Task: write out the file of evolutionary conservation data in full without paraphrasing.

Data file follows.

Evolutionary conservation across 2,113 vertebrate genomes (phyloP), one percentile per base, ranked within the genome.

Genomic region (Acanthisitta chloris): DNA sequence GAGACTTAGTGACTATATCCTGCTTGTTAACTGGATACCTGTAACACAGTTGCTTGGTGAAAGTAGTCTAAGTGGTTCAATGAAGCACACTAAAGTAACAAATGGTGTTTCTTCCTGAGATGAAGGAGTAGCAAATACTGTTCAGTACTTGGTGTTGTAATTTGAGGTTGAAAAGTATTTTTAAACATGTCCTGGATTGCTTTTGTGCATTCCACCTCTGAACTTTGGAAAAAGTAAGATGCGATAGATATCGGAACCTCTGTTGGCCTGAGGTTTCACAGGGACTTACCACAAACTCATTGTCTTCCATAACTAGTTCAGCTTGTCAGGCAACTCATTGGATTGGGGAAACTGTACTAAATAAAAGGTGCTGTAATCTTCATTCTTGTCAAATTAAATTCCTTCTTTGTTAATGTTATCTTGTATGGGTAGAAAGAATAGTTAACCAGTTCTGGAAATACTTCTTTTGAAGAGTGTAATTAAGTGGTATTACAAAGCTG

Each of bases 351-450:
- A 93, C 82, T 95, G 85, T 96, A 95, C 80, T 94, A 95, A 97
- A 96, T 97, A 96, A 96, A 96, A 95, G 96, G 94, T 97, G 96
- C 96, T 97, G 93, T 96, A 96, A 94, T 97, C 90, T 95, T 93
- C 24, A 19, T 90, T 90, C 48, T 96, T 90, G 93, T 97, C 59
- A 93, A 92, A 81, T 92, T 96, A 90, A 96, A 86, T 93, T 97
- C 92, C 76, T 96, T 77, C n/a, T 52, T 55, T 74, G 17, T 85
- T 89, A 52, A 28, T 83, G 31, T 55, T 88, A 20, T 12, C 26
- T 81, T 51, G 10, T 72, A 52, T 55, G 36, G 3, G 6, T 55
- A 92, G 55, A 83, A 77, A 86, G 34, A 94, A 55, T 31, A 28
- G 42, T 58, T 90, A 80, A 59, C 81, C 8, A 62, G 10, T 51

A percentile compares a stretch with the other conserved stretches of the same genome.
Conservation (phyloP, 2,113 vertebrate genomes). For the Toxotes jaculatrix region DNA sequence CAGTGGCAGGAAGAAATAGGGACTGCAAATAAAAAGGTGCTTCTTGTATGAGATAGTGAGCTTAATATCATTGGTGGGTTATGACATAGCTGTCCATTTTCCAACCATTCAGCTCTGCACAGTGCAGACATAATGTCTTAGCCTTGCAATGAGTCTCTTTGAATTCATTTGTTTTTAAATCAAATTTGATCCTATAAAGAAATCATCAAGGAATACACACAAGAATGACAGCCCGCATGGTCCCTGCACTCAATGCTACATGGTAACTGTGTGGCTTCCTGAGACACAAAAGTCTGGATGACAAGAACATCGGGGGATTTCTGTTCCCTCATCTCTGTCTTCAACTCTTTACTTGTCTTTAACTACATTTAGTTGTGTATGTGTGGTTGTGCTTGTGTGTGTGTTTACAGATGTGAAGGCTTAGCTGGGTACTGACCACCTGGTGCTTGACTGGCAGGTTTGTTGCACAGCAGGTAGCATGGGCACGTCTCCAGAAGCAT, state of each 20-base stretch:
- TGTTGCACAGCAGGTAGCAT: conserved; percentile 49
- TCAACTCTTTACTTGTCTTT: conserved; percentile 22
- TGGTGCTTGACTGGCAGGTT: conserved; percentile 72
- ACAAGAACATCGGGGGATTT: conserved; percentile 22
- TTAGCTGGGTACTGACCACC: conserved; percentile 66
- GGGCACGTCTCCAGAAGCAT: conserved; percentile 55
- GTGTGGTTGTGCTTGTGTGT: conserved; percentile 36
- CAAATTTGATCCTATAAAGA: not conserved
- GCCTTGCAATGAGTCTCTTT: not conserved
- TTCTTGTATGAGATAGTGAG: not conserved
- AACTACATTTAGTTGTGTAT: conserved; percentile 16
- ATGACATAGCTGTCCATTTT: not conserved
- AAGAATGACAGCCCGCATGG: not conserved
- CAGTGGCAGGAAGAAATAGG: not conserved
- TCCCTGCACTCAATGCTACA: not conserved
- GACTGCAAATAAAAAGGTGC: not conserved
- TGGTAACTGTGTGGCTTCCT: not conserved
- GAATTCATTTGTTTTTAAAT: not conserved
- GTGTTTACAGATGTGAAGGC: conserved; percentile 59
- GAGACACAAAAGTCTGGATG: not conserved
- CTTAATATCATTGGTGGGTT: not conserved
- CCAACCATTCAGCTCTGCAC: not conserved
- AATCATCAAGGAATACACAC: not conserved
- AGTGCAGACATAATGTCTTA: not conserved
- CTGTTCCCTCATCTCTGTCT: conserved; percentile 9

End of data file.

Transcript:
Evolutionary conservation across 2,113 vertebrate genomes (phyloP), one percentile per base, ranked within the genome.

Genomic region (Acanthisitta chloris): DNA sequence GAGACTTAGTGACTATATCCTGCTTGTTAACTGGATACCTGTAACACAGTTGCTTGGTGAAAGTAGTCTAAGTGGTTCAATGAAGCACACTAAAGTAACAAATGGTGTTTCTTCCTGAGATGAAGGAGTAGCAAATACTGTTCAGTACTTGGTGTTGTAATTTGAGGTTGAAAAGTATTTTTAAACATGTCCTGGATTGCTTTTGTGCATTCCACCTCTGAACTTTGGAAAAAGTAAGATGCGATAGATATCGGAACCTCTGTTGGCCTGAGGTTTCACAGGGACTTACCACAAACTCATTGTCTTCCATAACTAGTTCAGCTTGTCAGGCAACTCATTGGATTGGGGAAACTGTACTAAATAAAAGGTGCTGTAATCTTCATTCTTGTCAAATTAAATTCCTTCTTTGTTAATGTTATCTTGTATGGGTAGAAAGAATAGTTAACCAGTTCTGGAAATACTTCTTTTGAAGAGTGTAATTAAGTGGTATTACAAAGCTG

Each of bases 351-450:
- A 93, C 82, T 95, G 85, T 96, A 95, C 80, T 94, A 95, A 97
- A 96, T 97, A 96, A 96, A 96, A 95, G 96, G 94, T 97, G 96
- C 96, T 97, G 93, T 96, A 96, A 94, T 97, C 90, T 95, T 93
- C 24, A 19, T 90, T 90, C 48, T 96, T 90, G 93, T 97, C 59
- A 93, A 92, A 81, T 92, T 96, A 90, A 96, A 86, T 93, T 97
- C 92, C 76, T 96, T 77, C n/a, T 52, T 55, T 74, G 17, T 85
- T 89, A 52, A 28, T 83, G 31, T 55, T 88, A 20, T 12, C 26
- T 81, T 51, G 10, T 72, A 52, T 55, G 36, G 3, G 6, T 55
- A 92, G 55, A 83, A 77, A 86, G 34, A 94, A 55, T 31, A 28
- G 42, T 58, T 90, A 80, A 59, C 81, C 8, A 62, G 10, T 51

A percentile compares a stretch with the other conserved stretches of the same genome.
Conservation (phyloP, 2,113 vertebrate genomes). For the Toxotes jaculatrix region DNA sequence CAGTGGCAGGAAGAAATAGGGACTGCAAATAAAAAGGTGCTTCTTGTATGAGATAGTGAGCTTAATATCATTGGTGGGTTATGACATAGCTGTCCATTTTCCAACCATTCAGCTCTGCACAGTGCAGACATAATGTCTTAGCCTTGCAATGAGTCTCTTTGAATTCATTTGTTTTTAAATCAAATTTGATCCTATAAAGAAATCATCAAGGAATACACACAAGAATGACAGCCCGCATGGTCCCTGCACTCAATGCTACATGGTAACTGTGTGGCTTCCTGAGACACAAAAGTCTGGATGACAAGAACATCGGGGGATTTCTGTTCCCTCATCTCTGTCTTCAACTCTTTACTTGTCTTTAACTACATTTAGTTGTGTATGTGTGGTTGTGCTTGTGTGTGTGTTTACAGATGTGAAGGCTTAGCTGGGTACTGACCACCTGGTGCTTGACTGGCAGGTTTGTTGCACAGCAGGTAGCATGGGCACGTCTCCAGAAGCAT, state of each 20-base stretch:
- TGTTGCACAGCAGGTAGCAT: conserved; percentile 49
- TCAACTCTTTACTTGTCTTT: conserved; percentile 22
- TGGTGCTTGACTGGCAGGTT: conserved; percentile 72
- ACAAGAACATCGGGGGATTT: conserved; percentile 22
- TTAGCTGGGTACTGACCACC: conserved; percentile 66
- GGGCACGTCTCCAGAAGCAT: conserved; percentile 55
- GTGTGGTTGTGCTTGTGTGT: conserved; percentile 36
- CAAATTTGATCCTATAAAGA: not conserved
- GCCTTGCAATGAGTCTCTTT: not conserved
- TTCTTGTATGAGATAGTGAG: not conserved
- AACTACATTTAGTTGTGTAT: conserved; percentile 16
- ATGACATAGCTGTCCATTTT: not conserved
- AAGAATGACAGCCCGCATGG: not conserved
- CAGTGGCAGGAAGAAATAGG: not conserved
- TCCCTGCACTCAATGCTACA: not conserved
- GACTGCAAATAAAAAGGTGC: not conserved
- TGGTAACTGTGTGGCTTCCT: not conserved
- GAATTCATTTGTTTTTAAAT: not conserved
- GTGTTTACAGATGTGAAGGC: conserved; percentile 59
- GAGACACAAAAGTCTGGATG: not conserved
- CTTAATATCATTGGTGGGTT: not conserved
- CCAACCATTCAGCTCTGCAC: not conserved
- AATCATCAAGGAATACACAC: not conserved
- AGTGCAGACATAATGTCTTA: not conserved
- CTGTTCCCTCATCTCTGTCT: conserved; percentile 9